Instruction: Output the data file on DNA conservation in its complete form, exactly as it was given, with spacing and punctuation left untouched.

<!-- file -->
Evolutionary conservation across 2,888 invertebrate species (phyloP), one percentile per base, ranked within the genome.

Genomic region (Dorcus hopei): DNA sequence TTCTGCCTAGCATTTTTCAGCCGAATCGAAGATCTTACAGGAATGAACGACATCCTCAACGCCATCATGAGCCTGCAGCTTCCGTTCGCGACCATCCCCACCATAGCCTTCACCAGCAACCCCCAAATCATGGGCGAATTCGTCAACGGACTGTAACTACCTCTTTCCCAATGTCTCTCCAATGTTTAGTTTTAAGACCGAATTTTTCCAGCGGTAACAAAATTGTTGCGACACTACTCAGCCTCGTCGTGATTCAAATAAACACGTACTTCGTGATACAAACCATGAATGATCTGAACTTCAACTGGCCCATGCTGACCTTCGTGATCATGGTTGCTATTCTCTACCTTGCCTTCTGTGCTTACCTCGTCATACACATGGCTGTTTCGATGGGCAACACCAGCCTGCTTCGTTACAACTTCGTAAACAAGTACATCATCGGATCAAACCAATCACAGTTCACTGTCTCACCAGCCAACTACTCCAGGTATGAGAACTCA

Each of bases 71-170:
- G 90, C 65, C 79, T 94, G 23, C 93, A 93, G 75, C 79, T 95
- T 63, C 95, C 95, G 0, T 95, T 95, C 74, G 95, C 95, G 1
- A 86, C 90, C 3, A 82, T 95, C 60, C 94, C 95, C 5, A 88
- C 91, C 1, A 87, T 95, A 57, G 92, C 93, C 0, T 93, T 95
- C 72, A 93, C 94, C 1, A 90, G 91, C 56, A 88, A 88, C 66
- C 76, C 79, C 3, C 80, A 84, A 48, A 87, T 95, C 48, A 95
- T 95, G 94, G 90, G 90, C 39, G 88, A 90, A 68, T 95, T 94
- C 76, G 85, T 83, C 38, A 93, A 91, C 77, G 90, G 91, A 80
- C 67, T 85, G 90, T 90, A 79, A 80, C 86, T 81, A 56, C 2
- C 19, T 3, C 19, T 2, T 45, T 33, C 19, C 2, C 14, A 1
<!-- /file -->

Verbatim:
Evolutionary conservation across 2,888 invertebrate species (phyloP), one percentile per base, ranked within the genome.

Genomic region (Dorcus hopei): DNA sequence TTCTGCCTAGCATTTTTCAGCCGAATCGAAGATCTTACAGGAATGAACGACATCCTCAACGCCATCATGAGCCTGCAGCTTCCGTTCGCGACCATCCCCACCATAGCCTTCACCAGCAACCCCCAAATCATGGGCGAATTCGTCAACGGACTGTAACTACCTCTTTCCCAATGTCTCTCCAATGTTTAGTTTTAAGACCGAATTTTTCCAGCGGTAACAAAATTGTTGCGACACTACTCAGCCTCGTCGTGATTCAAATAAACACGTACTTCGTGATACAAACCATGAATGATCTGAACTTCAACTGGCCCATGCTGACCTTCGTGATCATGGTTGCTATTCTCTACCTTGCCTTCTGTGCTTACCTCGTCATACACATGGCTGTTTCGATGGGCAACACCAGCCTGCTTCGTTACAACTTCGTAAACAAGTACATCATCGGATCAAACCAATCACAGTTCACTGTCTCACCAGCCAACTACTCCAGGTATGAGAACTCA

Each of bases 71-170:
- G 90, C 65, C 79, T 94, G 23, C 93, A 93, G 75, C 79, T 95
- T 63, C 95, C 95, G 0, T 95, T 95, C 74, G 95, C 95, G 1
- A 86, C 90, C 3, A 82, T 95, C 60, C 94, C 95, C 5, A 88
- C 91, C 1, A 87, T 95, A 57, G 92, C 93, C 0, T 93, T 95
- C 72, A 93, C 94, C 1, A 90, G 91, C 56, A 88, A 88, C 66
- C 76, C 79, C 3, C 80, A 84, A 48, A 87, T 95, C 48, A 95
- T 95, G 94, G 90, G 90, C 39, G 88, A 90, A 68, T 95, T 94
- C 76, G 85, T 83, C 38, A 93, A 91, C 77, G 90, G 91, A 80
- C 67, T 85, G 90, T 90, A 79, A 80, C 86, T 81, A 56, C 2
- C 19, T 3, C 19, T 2, T 45, T 33, C 19, C 2, C 14, A 1